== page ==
Icons for world peace? (No, ICAN!)

Haha, no. It’s not ICONS for world peace. It’s ICAN.

(But icons do help make an impressive theory of change. And they can help a lot with  data visualization. Of course, you have to head over to Stephanie Evergreen‘s site for more on using icons like a professional.

And, with additions to PowerPoint like the “insert icon” function, it’s now even easier to use visual cues in telling whatever story you need. For the really great icons, I spend my time searching through the thousands of options at the Noun Project.  It’s amazing what kinds of fun visuals you can find there.)

noun_1007243_ccToday, in honor of the fact that the Nobel Peace Prize was announced,  and everyone is talking about peace. Here’s the iconic icon (also logo) for today!  Click to check out why they were awarded the prize.

In addition to these considerations for why they won, ICAN does a lot of great visual advocacy, like this:

But, also this.

 

 

 

 

Advertisements

Contribution vs Attribution – A Pointless Debate

AID LEAP

RCT-Gold-StandardThere are three certainties in life. The first two are death and taxes. The third – known only to monitoring and evaluation (M&E) practitioners – is that during any workshop on M&E, someone will smugly point out that we should be examining contribution, not attribution.

Those of you without experience in M&E jargon (lucky you!) will need a bit of help at this point. “Attribution” is the idea that a change is solely due to your intervention. If I run a humanitarian programme dedicated to handing out buckets, then the gift of a bucket is ‘attributable’ to my programme. I caused it, and nobody can say otherwise. “Contribution” is the idea that your influence is just one of many factors which contribute to a change. Imagine that I was lobbying for a new anti-corruption law. If that law passes, it would be absurd to say that I caused it directly…

View original post 566 more words

A place to start

I’ve been watching Swedes seeing refugees arrive in Stockholm for days now. There are definitely beautiful examples of compassion and generosity out there. There are also a whole lot of people afraid and unsure of changes (on all sides).

Videos like this simple take on a complex issue can be so helpful in starting the dialogue needed. We have to acknowledge and address people’s fear and misunderstanding.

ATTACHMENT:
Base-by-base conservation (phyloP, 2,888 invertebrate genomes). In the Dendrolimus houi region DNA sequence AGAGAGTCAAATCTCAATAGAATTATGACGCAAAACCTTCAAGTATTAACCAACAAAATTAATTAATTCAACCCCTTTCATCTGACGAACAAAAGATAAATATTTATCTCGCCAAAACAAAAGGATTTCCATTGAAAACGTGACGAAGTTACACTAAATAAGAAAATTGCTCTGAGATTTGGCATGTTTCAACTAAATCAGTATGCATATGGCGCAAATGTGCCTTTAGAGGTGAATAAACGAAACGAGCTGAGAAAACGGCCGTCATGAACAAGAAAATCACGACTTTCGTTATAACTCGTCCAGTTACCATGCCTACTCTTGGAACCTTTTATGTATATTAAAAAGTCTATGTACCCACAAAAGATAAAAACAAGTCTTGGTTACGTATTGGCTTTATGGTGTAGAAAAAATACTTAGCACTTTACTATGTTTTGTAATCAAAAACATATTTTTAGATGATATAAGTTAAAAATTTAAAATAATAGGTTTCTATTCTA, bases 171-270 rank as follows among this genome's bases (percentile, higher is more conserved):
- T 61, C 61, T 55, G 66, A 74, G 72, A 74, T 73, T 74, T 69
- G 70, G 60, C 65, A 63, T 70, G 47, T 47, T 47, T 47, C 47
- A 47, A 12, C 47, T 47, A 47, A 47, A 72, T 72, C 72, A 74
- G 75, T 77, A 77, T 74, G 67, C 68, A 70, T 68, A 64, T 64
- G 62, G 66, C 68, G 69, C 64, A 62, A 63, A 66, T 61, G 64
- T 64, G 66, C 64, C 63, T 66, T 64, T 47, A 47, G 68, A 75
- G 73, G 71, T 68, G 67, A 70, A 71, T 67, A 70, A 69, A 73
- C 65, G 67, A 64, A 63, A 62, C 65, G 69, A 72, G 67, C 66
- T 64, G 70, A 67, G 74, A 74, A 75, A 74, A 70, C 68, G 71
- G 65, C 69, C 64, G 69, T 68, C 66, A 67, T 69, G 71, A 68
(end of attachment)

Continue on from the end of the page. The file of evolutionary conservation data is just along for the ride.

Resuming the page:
Let’s share this, discuss, learn, act.

measuring vibrancy, love in communities

When I sent out the idea for ImpactPeace to some friends I got one great response right away. It was from Gena Gammie, a great friend who a couple of weeks ago met Steve Wright, who works at the Grameen Foundation. Wright, as Gena put it,  “has started to do some really interesting thinking around how to measure ‘vibrancy’ and love in communities, as a measure for development and generally progress toward the type of society we want.”  He gave this talk recently, which Gena found to represent really powerful, innovative thinking.

“Communities are the only context where love is a currency.”

Wright suggests investors look into communities for love as evidence of success. He talks about ‘vibrancy’ as a way to define healthy communities, saying vibrancy can indeed be measurable if we think of communities as networks, and borrow from other sciences such as fractal mathematics, network science, and big data. Vibrancy is presented as a metric of real social good: it is good because a community member could only be ‘valued’ in terms of her contribution to vibrancy, and it would be our capacity to give and reputation of giving that would make us valuable.

Wright’s approach innovates our conceptualization of ‘currency’ and therefore can redefine the notion of a return on investment. It would be interesting to follow up on how his suggestion for metrics of vibrancy play out (maybe in a future post!), in the meantime, similar thinking exists around how we can operationalize positive concepts such as resilience.

Wright’s talk makes clear pressure to prove return on investment in quantifiable metrics is faced by all innovators, not least in the private sector. For most, ‘social return on investment’, Wright says, really means “measuring social outcomes is really hard and people only care about money anyway so lets reduce social return to dollars to make everyone more comfortable.” The need for simply quantification works against what is really needed : effective solutions to real problems . This is the same frustration of anyone trying to effect change in a complex system of interdependent mechanisms.